The paper’s call for a review of funding to strengthen teaching in universities without reducing research should be supported. But this should include provision for matching funding to address the targets for expansion. This will require the abandonment of the neoliberal paradigm within which current economic policy is framed.
Without such a change universities will come to rely increasingly on temporary staff to deliver courses and to prop up under-staffed departments in universities. This has been the case internationally, especially in Anglo-Saxon countries, but increasingly also in European countries, where the corporatisation of the university has been under way for some time.
South African universities have not been immune to this process, as shown in various studies over the past 10 years, including the most recent by the University of the Witwatersrand into conditions of support staff on its campuses (“Rifts and reparations”, Mail & Guardian, April 18).
This follows the trend reported 10 years earlier of a shift to a “managerial” culture in a 2002 study by Eddie Webster and Sarah Mosoetsa based on five higher education institutions. The impact of neoliberal restructuring on university support staff was also reported on in a 2004 national survey by Lucien van der Walt and colleagues.
Yet in the United States there is evidence of mixed results from pursuing efficiency and cost savings by outsourcing support services. In the US experience, results tend to vary depending on the occupational grades of workers.
Although there may be a similar trend in South Africa, where “high value-added tasks” may provide employees with flexible hours, and well-paid consulting and freelance work, this will probably apply only to a minority.
The rest, like their counterparts doing manual and menial work, are likely to be experiencing what these researchers found were declining wages, worsening conditions and benefits, growing job insecurity and no, or increasingly ineffective, trade union representation.
All these authors noted that higher education institutions have responded to the neoliberal macroeconomic policy environment either by attempting to transform themselves into “market universities” — through the widespread use of “cost-centering” that has effectively eliminated the cross-subsidisation of important but less popular programmes and courses — or by survivalist strategies of cost cutting and austerity.
There is also increasing evidence of what should have been obvious in the first place: that the erosion of conditions of work and levels of pay for junior and mid-level academic and support staff undermines the mission of higher education to provide quality education.
This is confirmed by research that has consistently found a negative correlation between a shift from full-time to part-time staff and educational quality.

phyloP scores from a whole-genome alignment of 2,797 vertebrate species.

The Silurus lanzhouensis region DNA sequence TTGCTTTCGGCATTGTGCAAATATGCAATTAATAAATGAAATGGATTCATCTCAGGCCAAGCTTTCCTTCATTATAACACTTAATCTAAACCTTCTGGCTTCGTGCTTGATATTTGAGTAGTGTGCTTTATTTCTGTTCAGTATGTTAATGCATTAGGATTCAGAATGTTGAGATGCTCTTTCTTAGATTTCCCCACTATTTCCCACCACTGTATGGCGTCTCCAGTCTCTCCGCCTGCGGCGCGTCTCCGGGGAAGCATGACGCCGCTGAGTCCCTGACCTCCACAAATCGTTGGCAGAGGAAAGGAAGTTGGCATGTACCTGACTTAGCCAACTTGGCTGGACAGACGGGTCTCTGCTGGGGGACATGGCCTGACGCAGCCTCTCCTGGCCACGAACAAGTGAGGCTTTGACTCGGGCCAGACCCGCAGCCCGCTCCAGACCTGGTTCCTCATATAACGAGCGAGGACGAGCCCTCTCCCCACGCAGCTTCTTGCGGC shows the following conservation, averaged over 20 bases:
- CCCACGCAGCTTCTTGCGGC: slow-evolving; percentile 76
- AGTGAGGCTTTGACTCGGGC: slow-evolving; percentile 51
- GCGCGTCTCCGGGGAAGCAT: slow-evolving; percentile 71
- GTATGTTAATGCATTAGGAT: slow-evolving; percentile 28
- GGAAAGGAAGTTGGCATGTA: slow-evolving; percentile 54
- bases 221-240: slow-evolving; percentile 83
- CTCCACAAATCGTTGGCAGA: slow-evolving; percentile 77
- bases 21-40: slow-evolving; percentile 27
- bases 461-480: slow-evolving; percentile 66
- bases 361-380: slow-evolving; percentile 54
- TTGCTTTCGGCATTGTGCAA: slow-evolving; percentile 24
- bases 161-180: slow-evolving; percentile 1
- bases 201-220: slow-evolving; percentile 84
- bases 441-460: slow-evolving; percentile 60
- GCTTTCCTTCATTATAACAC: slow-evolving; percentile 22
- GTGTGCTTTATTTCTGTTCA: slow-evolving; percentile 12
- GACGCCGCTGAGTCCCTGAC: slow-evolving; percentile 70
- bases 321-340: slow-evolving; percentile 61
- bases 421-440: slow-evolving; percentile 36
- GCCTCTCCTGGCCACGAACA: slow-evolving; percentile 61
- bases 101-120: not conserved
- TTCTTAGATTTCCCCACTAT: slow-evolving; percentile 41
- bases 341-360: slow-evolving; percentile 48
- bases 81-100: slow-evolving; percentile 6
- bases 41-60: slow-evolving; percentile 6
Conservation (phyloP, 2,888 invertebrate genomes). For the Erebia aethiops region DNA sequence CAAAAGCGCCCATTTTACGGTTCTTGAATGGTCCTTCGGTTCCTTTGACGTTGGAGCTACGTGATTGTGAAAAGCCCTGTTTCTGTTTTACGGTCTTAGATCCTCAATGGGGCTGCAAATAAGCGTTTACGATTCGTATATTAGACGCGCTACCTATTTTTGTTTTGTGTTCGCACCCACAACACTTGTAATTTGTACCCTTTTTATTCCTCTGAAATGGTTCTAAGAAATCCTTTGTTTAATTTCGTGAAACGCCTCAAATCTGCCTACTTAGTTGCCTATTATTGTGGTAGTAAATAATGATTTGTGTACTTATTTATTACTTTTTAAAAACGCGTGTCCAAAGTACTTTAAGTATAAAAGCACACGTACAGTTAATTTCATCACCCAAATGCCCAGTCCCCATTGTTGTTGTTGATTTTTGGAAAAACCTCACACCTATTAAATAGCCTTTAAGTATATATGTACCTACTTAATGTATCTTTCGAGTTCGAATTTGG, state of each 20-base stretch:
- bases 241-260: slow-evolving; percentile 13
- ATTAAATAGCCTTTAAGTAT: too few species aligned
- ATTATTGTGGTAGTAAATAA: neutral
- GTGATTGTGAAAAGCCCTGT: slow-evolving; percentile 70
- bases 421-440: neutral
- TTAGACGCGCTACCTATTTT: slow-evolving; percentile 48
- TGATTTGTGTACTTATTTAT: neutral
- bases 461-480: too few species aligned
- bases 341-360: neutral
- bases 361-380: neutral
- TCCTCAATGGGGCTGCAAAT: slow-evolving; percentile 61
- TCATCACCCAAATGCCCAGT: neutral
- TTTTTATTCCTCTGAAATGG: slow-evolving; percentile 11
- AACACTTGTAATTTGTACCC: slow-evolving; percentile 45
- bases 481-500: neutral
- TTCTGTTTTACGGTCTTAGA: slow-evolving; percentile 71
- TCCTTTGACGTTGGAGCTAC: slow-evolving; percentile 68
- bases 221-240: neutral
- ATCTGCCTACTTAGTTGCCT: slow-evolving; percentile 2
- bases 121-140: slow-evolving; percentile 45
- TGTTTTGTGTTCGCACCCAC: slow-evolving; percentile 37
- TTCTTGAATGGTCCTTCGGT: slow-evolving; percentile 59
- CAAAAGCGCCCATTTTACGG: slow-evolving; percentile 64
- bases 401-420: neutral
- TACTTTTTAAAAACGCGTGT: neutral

“Higher learning” is not only undermined by this approach to cost cutting, it is also creating its own grave digger by eroding the basis for cutting-edge research and innovation to improve competitiveness. This, as we have all too often heard, is the constant mantra from business, one that is unfortunately repeated in many government economic and social development plans and strategies.
In its 2012 strategy on education and skills, trade union federation Cosatu urged its affiliates to lead the defence of higher education as a public good and a sphere of critical democratic citizenry, and to resist the imposition of commercial and corporate values.
As limited as the reforms proposed in the green paper are — and despite setbacks suffered by Cosatu at the ANC conference in Mangaung with regards to the youth wage subsidy, nationalisation and e-tolling — the rhetorical shift to a “developmental state” could be an opportunity for labour to exert pressure on the government to implement policies and plans that invest in social institutions, including education and training.
Given the ongoing recession, which has not shown any signs of abating since its onset in 2007-2008, labour should demand “quantitative easing with a difference”: a massive injection of public expenditure that invests in society as a whole, instead of in the tiny elite that has so far benefited through wage subsidies in the form of learnerships, tenders, outsourcing, privatisation and other neoliberal measures.
Such a policy could offer the economic influx to lift the ships lying stranded in the wasteland of what is now fashionably referred to as the triple challenge of unemployment, inequality and poverty. Higher education, which has suffered a decline in state funding, should be prioritised as a vital and powerful means to promote social transformation.
By: Sheri Hamilton
Sheri Hamilton is a former research associate in the Centre for Education Rights and Transformation at the University of Johannesburg
Graphic: JOHN McCANN Wave: HOKUSAI
Source: Mail & Guardian